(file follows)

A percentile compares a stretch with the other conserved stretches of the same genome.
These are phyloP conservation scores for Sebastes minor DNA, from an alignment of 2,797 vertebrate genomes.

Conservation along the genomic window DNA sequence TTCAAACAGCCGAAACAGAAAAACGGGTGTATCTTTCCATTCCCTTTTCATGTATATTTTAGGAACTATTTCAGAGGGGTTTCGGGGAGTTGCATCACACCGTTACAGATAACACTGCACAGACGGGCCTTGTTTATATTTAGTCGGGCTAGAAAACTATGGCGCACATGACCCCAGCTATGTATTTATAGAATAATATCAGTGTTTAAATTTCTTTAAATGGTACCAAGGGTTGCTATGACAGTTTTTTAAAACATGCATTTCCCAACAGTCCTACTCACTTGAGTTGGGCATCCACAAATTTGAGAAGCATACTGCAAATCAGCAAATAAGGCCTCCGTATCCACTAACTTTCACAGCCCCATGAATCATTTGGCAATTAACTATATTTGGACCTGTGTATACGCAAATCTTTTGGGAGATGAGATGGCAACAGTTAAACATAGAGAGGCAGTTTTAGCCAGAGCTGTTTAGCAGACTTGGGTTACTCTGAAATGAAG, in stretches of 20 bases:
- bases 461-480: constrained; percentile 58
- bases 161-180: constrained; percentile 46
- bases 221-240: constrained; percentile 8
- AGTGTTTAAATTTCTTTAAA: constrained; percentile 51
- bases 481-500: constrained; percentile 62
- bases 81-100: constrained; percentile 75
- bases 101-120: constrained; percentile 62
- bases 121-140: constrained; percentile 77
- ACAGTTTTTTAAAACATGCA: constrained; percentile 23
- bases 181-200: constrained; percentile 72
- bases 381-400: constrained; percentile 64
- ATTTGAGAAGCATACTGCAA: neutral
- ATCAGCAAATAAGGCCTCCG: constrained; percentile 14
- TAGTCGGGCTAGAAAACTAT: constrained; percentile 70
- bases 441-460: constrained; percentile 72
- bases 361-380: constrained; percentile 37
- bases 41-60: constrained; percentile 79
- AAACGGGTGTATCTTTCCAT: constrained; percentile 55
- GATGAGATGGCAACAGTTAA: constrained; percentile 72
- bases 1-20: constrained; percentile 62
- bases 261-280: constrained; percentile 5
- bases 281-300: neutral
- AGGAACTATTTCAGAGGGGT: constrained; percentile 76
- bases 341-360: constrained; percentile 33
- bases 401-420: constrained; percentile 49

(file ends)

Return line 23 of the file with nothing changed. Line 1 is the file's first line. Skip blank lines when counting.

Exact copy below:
- bases 1-20: constrained; percentile 62